District Nine State Senator Andy Sanborn, Republican of Bedford, has proposed a Tax Amnesty bill that would let delinquent taxpayers pay back taxes owed to the state without interest or penalties. Sanborn’s bill would use the one-time revenue generated by the program to set up New Hampshire’s first taxpayer E-File system and provide a one-time boost in state aid for local road construction projects. “New Hampshire has allowed a brief Tax Amnesty window twice before, and both have been successful,” Sanborn said. “But it’s important that we use this one-time revenue for one-time expenses, and not as a cash grab to make up for overspending in the current budget.”
Senate Majority Leader Jeb Bradley, Republican from Wolfeboro, said Sanborn’s proposal would give taxpayers struggling through the recent recession a chance to fulfill their obligations and that it was “fiscally responsible.” Governor Margaret Wood Hassan has also proposed a tax amnesty program, but would use the revenues to offset current operating deficits. This discussion comes as new revenue figures released by the state show them to be on target with, and even a little ahead of projections, buttressing Republican claims that Hassan’s handling of expenditures is the reason for the state’s looming, and growing, budget deficit.
In the State House yesterday, more Republican state reps. voted for a motion to have Speaker Shawn Jasper appoint the leader chosen by their caucus as the Majority Leader than not, showing the party rift isn’t likely to go away soon. The motion failed, however, with the near unanimous support of the Democrats. State Representative Bill O’Brien, Republican from Mont Vernon, and his supporters have announced they will run their own caucus and are renting the former New Hampshire Republican Party Headquarters across the street from the State House as their base of operations. O’Brien named State. Rep. Stephen Stepanek, Republican from Amherst, deputy leader of the caucus and State Rep. Pam Tucker, Republican from Greenland as the floor leader.
In a follow up to a story we brought you yesterday, the House tabled, by a wide margin, a move by Jasper to double the number of seconds needed for a roll call vote.
News from our own backyard continues after this.
Aldermen in Manchester reinstated a program designed to give property owners in the Central Business Service District a tax break if they renovate their properties. Under the plan, which is authorized by state law, property owners could see their taxable value not change for up to five years after improving their properties. This is the city’s second go around with this program. Four properties took advantage of the program when it was last implemented. The reinstatement had been sitting as a tabled item on committee agendas since two thousand twelve before being readopted Tuesday night. Ward Three Alderman Patrick Long inquired about the program being used in residential neighborhoods and was told it could only be used in the C B S D.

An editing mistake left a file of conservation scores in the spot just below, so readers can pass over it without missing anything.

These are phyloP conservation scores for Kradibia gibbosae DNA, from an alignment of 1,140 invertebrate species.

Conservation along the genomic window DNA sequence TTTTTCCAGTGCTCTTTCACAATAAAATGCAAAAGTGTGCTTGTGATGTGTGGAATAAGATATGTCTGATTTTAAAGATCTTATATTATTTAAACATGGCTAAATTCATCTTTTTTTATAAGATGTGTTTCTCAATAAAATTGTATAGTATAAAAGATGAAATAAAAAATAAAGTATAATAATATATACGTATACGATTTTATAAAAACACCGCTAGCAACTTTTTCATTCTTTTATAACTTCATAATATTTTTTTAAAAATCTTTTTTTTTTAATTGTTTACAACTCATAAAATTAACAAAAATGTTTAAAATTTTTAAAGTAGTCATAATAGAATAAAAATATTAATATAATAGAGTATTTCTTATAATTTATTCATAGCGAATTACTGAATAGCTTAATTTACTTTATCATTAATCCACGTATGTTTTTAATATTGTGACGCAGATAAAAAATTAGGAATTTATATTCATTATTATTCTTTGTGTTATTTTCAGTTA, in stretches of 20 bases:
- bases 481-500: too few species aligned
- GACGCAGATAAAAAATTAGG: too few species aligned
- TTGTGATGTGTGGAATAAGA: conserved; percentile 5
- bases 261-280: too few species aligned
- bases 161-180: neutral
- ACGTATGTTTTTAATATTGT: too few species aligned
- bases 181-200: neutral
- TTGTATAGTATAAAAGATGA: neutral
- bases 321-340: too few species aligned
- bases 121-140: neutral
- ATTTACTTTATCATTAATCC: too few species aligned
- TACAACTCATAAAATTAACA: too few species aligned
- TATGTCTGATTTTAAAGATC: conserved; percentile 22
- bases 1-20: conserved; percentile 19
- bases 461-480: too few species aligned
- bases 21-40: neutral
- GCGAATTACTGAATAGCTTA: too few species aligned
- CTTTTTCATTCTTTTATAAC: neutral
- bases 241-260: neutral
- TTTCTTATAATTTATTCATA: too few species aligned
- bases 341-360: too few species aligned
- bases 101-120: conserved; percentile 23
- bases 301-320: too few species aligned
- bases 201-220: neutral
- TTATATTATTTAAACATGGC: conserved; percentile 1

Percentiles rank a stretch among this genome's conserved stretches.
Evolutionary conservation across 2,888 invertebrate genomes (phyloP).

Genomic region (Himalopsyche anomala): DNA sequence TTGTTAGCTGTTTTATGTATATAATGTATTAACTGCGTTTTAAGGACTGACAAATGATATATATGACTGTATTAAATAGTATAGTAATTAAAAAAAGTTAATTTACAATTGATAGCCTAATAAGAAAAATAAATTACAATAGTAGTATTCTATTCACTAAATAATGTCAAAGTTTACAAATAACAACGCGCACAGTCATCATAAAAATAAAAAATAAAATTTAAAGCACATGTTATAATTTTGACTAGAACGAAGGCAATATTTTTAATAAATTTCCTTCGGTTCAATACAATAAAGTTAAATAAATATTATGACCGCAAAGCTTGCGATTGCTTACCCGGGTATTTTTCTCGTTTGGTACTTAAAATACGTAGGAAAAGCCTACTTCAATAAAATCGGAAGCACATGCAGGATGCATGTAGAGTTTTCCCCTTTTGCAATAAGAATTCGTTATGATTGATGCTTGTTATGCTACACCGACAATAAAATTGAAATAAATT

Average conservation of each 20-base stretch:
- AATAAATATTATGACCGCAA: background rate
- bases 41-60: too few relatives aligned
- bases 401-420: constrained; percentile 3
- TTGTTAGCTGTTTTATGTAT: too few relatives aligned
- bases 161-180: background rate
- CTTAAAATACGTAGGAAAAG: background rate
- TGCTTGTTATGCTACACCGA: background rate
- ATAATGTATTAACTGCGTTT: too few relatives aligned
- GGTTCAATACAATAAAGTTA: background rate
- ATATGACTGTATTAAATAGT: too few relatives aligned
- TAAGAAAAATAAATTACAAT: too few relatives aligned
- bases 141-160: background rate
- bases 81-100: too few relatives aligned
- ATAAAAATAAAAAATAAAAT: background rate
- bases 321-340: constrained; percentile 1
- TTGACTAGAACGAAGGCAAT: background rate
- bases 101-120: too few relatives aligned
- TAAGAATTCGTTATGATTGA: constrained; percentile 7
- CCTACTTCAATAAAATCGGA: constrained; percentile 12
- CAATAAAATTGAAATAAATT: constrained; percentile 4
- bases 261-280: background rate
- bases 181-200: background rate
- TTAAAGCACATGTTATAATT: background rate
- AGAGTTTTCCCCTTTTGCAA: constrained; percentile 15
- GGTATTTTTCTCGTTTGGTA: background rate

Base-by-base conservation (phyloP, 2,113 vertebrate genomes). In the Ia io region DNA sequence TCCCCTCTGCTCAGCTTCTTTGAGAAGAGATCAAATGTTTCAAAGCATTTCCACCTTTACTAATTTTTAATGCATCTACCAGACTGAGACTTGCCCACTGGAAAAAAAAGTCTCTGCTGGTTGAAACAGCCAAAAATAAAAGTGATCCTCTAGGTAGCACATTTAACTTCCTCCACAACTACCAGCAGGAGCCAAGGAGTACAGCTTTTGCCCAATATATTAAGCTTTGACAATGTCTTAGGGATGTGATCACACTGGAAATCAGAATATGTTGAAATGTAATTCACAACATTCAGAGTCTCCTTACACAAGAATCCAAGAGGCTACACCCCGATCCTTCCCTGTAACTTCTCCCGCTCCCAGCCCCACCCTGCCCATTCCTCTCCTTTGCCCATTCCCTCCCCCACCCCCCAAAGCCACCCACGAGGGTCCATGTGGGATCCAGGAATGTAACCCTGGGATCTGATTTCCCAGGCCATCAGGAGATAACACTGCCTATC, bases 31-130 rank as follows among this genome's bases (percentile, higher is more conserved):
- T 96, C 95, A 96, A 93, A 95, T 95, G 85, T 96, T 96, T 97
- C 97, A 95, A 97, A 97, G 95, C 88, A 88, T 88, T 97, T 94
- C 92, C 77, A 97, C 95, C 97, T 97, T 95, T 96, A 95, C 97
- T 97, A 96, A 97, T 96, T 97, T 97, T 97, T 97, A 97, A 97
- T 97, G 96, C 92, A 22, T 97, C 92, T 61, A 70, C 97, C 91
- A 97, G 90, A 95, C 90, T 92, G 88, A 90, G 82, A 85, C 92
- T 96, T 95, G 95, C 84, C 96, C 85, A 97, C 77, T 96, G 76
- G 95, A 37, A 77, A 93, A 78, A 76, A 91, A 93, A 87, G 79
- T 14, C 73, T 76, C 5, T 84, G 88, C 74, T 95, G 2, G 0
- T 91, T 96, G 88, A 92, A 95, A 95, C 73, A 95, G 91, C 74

The aldermen also extended the deadline for a developer to complete due diligence on a pending project proposal for the Bedford Street Parking Lot.
Looks like a couple of School Administrative Units are in danger of disintegrating. The Auburn School Board has ordered a question to ballot asking voters to form a committee that would investigate leaving S A U Fifteen, which also includes the towns of Hooksett and Candia. The board voted unanimously to approve the ballot question on a motion made by School Board Member Anita Gildea and seconded by Marc Comeau at their meeting on December ninth. In case your wondering, Charles P. “Chucky the Super” Littlefield is Superintendent of S A U Fifteen and will be advising them through the process. We’ll have to keep an eye on that.
The Timberlane Regional School District may have some interesting questions on the ballot as well. Danville’s Board of Selectmen is spearheading a petition drive to change the formula by which towns pay tuition. Rather than simply raising taxes themselves to pay for each pupil from their town, they want the district to tax every town at the same tax rate to fund the district. This would lower their tax rate by six bucks per thousand. It would also cause the rate to fall by about three bucks per thousand in Sandown, but it would shift the cost burden to Plaistow and Atkinson, which have higher property valuations.
Citizens in Atkinson and Sandown, are circulating petitions to do as the Auburn School Board has done, ask the voters to create a committee to study leaving the S A U. Petition organizers in Sandown will be collecting signatures for the petition from Noon to 2 on Friday, Jan. 9th, that’s tomorrow in the Sandown Town Hall parking lot. Commenting on the multiple petition drives, Timberlane School Board Member Donna Green writes on her blog quote “It’s to be expected. Citizen’s unreasonably taxed will strike out for relief. Citizen’s who fear being unreasonably taxed will do the same.” We’ve linked to the blog she’s posted with all the petition details.
The Manchester Police Department will be holding its next entry-level police exam on Saturday, March twenty first at the N H Police Academy in Concord. The application period is now open and will be closing on Thursday, March twelfth. If you know anyone that is interested in taking the exam, please direct them to manchester n h dot gov slash jobs or manchester p d dot com. Please contact Officer Carl Accorto in the Training Division with any questions at 7 9 2 5 4 5 2.